It happened during an ordinary refueling stop for the Dirty River Boys, the band on its way from Austin to Tulsa to kick off a six-date run. The van pulled up at a gas station and its occupants scattered, with Colton James hopping on his skateboard and heading over to a grocery store for a rotisserie chicken.
But the board hit an oil patch and went flying, and the bassist found himself not just down, but possibly out. “I see him at the van and he’s got a bone about to pop out of his shoulder, and our tour manager is on the phone,” recalls drummer Travis Stearns.
So the band retreated to Austin, where an ER doc told James he had a shattered collarbone and would need surgery. In the meantime, they outfitted him with a sling. For a moment the band contemplated scratching its upcoming six-date run, because for a stand-up bassist, a collarbone tends to be necessary equipment. “Every time I lifted my arms to play the bass I could just feel the bones crunching on each other,” he says.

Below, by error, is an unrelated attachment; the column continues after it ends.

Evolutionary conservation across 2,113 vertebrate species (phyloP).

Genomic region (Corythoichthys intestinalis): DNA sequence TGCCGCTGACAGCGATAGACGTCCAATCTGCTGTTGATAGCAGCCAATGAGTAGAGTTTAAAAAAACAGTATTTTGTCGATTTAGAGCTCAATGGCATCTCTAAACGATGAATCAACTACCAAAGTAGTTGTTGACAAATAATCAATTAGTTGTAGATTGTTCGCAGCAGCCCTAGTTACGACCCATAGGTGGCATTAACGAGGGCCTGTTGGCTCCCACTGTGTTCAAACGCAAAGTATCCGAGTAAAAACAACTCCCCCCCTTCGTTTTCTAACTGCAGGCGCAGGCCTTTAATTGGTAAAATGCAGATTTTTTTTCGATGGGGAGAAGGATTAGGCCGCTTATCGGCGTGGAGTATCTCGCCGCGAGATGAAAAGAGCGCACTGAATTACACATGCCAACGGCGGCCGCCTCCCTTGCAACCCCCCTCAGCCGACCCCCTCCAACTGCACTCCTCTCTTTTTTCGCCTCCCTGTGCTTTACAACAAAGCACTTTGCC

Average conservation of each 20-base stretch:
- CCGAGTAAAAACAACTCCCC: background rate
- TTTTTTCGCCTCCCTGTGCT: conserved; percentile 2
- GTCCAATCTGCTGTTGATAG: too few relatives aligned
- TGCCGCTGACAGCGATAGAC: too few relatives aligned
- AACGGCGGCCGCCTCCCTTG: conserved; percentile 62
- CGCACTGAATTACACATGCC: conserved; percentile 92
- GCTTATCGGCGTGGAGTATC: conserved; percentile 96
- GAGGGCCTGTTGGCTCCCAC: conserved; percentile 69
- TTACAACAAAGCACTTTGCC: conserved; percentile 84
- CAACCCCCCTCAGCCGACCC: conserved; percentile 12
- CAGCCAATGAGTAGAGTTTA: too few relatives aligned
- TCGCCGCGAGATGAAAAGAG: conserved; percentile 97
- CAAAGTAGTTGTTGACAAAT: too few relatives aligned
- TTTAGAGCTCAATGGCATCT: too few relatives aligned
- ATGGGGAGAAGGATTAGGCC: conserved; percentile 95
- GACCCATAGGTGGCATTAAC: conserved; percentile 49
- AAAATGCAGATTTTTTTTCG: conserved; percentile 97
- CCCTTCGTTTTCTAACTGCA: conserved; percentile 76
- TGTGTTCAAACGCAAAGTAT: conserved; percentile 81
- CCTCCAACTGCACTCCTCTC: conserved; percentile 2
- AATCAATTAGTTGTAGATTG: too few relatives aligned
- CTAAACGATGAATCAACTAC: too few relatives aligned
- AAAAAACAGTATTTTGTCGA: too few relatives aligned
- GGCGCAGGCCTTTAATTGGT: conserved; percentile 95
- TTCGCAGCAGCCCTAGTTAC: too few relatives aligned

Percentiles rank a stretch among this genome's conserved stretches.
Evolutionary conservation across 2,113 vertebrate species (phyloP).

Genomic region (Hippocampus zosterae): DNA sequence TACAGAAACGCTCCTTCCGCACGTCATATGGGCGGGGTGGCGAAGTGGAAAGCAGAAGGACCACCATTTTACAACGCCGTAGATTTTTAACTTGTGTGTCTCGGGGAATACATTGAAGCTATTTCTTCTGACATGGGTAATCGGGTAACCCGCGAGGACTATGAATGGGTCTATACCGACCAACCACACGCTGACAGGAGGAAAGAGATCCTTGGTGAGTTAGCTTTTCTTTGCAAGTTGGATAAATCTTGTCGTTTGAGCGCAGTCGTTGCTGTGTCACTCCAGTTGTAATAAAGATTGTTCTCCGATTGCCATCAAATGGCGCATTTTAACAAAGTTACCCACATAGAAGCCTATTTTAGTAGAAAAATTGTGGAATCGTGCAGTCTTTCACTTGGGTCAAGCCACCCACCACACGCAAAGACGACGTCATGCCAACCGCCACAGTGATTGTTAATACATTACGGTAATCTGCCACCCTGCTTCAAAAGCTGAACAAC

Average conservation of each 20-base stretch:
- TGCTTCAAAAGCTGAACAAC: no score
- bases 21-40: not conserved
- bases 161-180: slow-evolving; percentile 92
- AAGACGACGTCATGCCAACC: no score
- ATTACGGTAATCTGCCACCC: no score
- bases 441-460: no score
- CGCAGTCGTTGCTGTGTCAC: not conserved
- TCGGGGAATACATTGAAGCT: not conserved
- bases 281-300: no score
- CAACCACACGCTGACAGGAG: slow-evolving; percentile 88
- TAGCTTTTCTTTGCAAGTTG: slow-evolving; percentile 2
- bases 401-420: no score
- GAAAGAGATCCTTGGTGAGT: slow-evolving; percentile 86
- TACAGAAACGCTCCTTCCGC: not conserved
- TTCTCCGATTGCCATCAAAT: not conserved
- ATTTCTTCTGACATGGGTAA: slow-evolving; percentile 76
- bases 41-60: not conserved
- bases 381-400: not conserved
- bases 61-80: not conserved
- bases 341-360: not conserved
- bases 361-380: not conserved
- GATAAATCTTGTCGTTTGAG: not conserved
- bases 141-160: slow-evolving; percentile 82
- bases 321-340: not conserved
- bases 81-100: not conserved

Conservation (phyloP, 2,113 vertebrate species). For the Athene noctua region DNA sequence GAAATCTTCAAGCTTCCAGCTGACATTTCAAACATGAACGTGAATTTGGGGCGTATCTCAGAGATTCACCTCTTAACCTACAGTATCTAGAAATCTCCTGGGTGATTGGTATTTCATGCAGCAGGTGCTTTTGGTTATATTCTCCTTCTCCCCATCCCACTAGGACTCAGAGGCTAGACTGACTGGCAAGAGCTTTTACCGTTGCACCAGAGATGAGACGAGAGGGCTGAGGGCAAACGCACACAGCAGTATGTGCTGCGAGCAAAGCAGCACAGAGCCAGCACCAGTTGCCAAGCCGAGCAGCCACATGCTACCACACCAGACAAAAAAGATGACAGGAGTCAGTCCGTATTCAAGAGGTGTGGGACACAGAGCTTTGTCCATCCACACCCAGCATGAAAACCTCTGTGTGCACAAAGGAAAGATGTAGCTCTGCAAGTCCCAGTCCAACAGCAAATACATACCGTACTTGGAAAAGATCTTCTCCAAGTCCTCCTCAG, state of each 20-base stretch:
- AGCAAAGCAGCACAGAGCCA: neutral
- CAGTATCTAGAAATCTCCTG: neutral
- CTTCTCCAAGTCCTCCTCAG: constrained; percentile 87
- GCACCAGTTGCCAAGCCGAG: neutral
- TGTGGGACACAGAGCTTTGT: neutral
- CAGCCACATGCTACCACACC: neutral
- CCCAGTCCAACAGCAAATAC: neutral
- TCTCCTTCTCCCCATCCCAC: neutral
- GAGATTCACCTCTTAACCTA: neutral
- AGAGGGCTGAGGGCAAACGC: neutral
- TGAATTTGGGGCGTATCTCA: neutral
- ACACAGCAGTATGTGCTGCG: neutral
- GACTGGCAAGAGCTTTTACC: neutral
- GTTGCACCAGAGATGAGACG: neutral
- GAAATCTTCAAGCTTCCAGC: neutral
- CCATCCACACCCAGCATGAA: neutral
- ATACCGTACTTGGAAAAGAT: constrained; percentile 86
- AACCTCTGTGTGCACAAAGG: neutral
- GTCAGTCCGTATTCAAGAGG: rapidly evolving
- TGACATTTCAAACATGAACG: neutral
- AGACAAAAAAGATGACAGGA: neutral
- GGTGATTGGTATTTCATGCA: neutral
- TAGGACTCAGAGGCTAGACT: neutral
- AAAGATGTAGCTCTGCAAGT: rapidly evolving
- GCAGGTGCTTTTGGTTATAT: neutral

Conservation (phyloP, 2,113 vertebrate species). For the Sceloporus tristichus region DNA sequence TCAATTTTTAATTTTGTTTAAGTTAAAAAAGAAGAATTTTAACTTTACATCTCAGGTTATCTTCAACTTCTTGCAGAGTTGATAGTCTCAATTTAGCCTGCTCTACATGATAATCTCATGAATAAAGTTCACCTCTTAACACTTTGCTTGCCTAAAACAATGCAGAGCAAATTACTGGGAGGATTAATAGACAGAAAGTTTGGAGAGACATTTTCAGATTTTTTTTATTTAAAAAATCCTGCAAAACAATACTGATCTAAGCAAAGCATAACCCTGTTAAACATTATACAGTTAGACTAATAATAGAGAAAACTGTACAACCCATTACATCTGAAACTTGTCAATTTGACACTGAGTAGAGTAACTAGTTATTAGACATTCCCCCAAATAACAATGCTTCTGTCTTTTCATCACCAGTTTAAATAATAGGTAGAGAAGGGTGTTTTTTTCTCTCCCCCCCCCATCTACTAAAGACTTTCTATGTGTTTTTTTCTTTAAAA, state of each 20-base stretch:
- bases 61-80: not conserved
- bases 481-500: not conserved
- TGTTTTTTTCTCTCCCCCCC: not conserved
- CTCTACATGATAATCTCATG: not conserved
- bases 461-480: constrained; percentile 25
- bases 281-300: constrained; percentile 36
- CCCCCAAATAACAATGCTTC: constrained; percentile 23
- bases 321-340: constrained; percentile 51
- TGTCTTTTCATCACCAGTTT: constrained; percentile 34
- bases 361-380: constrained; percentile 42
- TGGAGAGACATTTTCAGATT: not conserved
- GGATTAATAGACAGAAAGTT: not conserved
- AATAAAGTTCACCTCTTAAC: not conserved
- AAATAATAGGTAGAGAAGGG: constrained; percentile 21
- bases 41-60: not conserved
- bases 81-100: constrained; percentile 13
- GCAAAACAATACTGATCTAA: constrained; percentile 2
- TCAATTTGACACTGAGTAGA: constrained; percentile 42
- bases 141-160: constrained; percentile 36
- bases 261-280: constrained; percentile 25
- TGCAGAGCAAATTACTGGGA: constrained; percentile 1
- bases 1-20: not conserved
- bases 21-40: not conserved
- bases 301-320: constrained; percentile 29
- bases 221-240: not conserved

But he didn’t want to force his bandmates to cancel shows. Why don’t I play the electric bass instead, he wondered, while sitting in a chair? Wouldn’t that work? The band agreed, and they were off again. “That was a long bumpy drive with a broken collarbone,” James wryly recalls. “Didn’t even stop to get any medication on the way—that was a bad idea. “
But that’s the Dirty River Boys ethos. Playing upwards of 200 dates a year, giving heartfelt, unrestrained performances, and winning over a loyal audience show-by-show, it takes a lot more than a few broken bones to stop them.